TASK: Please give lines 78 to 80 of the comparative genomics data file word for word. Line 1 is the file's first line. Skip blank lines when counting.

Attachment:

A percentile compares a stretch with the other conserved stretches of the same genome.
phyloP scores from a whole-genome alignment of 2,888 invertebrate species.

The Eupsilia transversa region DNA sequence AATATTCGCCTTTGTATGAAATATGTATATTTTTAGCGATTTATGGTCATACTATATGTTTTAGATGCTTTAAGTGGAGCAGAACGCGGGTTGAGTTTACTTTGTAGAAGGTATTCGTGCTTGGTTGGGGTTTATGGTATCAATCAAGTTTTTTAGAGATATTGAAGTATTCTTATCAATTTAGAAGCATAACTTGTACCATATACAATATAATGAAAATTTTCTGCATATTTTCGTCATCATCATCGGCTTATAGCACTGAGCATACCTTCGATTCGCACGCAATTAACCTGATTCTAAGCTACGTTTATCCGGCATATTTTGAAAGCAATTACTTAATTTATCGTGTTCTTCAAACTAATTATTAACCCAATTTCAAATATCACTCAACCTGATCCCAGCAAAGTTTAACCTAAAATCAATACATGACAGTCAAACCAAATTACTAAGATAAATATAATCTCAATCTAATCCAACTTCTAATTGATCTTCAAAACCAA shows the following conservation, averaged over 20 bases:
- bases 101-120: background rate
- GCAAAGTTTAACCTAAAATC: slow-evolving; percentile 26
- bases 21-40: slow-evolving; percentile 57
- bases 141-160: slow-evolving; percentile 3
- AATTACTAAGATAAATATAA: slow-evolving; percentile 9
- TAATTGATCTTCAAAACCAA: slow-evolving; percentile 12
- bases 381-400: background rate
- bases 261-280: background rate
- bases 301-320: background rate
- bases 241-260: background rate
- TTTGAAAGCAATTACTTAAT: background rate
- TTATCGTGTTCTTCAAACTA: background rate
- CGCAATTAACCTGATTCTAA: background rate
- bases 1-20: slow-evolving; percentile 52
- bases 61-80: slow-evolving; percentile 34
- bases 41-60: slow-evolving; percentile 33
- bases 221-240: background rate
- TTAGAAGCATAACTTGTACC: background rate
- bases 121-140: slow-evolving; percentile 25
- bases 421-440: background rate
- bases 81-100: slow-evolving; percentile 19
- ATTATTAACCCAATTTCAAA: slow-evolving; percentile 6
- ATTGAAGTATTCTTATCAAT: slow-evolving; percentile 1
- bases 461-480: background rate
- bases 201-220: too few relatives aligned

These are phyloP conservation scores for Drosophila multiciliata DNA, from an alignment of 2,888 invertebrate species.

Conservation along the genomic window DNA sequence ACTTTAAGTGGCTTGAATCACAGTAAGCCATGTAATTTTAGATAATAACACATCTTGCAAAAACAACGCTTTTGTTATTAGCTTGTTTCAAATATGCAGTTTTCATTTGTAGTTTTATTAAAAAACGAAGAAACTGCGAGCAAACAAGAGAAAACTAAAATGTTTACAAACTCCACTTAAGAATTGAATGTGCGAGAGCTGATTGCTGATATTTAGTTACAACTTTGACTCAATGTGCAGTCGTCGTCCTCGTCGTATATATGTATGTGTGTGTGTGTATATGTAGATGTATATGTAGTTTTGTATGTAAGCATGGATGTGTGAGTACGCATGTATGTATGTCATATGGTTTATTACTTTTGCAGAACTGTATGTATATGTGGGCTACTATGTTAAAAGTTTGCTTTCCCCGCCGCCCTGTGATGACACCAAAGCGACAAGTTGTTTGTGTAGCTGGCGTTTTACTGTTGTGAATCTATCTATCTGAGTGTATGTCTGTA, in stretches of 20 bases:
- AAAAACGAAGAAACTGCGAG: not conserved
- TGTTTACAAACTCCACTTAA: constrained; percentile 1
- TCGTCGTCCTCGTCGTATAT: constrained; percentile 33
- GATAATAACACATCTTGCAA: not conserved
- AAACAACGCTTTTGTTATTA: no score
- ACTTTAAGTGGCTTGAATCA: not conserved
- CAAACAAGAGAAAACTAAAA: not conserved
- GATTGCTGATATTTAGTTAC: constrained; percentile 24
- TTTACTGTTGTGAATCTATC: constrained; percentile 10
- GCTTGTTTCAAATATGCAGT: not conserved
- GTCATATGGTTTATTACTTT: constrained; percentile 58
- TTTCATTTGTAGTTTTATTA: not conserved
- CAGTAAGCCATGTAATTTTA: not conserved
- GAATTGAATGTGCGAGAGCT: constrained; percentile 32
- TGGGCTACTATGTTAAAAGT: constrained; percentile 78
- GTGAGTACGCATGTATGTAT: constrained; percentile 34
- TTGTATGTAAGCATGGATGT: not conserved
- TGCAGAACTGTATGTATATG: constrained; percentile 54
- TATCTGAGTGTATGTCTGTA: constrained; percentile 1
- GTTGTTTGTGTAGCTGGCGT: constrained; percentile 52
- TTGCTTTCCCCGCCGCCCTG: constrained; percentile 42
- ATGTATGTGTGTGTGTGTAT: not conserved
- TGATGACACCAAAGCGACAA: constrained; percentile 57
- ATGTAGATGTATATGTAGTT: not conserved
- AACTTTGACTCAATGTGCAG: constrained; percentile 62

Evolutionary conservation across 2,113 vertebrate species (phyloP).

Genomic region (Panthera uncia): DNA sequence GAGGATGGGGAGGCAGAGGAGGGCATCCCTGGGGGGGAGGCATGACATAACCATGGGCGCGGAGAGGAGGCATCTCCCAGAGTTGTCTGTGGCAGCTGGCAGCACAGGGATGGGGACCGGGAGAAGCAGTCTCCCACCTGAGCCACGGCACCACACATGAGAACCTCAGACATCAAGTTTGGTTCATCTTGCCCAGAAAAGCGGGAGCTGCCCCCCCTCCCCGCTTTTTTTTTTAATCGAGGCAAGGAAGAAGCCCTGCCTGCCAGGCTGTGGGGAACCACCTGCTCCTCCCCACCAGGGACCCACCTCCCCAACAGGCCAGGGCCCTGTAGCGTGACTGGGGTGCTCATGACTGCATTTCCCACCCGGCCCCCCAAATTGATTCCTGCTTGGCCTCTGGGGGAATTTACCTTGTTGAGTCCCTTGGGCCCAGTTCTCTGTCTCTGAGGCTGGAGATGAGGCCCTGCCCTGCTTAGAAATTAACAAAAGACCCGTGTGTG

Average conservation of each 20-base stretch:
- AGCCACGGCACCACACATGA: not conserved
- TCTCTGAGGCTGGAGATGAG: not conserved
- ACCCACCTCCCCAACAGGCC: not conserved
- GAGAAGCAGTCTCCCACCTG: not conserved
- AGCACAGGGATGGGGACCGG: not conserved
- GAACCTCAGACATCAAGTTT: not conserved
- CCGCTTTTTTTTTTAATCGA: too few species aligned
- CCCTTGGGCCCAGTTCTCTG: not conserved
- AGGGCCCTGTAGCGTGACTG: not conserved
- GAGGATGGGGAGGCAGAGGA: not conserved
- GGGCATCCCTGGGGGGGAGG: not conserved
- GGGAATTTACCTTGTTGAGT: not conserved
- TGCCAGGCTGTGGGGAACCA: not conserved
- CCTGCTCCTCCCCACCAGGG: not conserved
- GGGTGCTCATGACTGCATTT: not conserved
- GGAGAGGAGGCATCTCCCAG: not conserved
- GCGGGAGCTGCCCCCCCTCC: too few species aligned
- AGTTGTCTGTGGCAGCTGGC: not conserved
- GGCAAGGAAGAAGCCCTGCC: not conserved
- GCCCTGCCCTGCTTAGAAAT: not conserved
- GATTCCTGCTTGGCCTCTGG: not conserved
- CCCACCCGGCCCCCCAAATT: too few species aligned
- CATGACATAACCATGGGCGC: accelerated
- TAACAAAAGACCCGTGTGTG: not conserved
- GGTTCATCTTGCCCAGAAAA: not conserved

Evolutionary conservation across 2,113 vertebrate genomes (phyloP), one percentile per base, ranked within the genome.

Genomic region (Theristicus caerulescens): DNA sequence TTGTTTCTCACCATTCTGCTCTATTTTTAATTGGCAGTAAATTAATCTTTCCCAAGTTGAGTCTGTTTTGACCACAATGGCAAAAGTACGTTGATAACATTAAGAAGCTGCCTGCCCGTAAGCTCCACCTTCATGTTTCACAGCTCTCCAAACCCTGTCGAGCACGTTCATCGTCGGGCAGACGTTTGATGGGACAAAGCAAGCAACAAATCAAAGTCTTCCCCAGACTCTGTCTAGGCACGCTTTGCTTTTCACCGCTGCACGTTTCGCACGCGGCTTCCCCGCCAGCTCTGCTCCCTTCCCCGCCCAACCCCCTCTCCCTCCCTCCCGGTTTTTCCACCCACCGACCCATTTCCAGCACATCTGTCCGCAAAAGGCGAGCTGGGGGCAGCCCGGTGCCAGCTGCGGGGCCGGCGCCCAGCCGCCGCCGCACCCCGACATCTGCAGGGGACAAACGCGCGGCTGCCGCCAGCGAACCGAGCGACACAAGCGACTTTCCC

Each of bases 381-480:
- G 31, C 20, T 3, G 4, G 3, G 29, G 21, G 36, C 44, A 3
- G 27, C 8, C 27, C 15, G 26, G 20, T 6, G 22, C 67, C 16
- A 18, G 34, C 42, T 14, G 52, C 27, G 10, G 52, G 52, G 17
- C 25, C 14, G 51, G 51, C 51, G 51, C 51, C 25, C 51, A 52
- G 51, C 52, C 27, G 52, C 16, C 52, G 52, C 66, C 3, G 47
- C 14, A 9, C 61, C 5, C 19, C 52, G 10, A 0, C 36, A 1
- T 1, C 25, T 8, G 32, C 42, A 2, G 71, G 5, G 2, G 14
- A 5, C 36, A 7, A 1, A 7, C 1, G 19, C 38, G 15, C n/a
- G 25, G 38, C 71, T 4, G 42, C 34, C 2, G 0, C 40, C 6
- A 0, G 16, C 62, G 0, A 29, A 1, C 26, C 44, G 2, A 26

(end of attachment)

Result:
- GCCCTGCCCTGCTTAGAAAT: not conserved
- GATTCCTGCTTGGCCTCTGG: not conserved
- CCCACCCGGCCCCCCAAATT: too few species aligned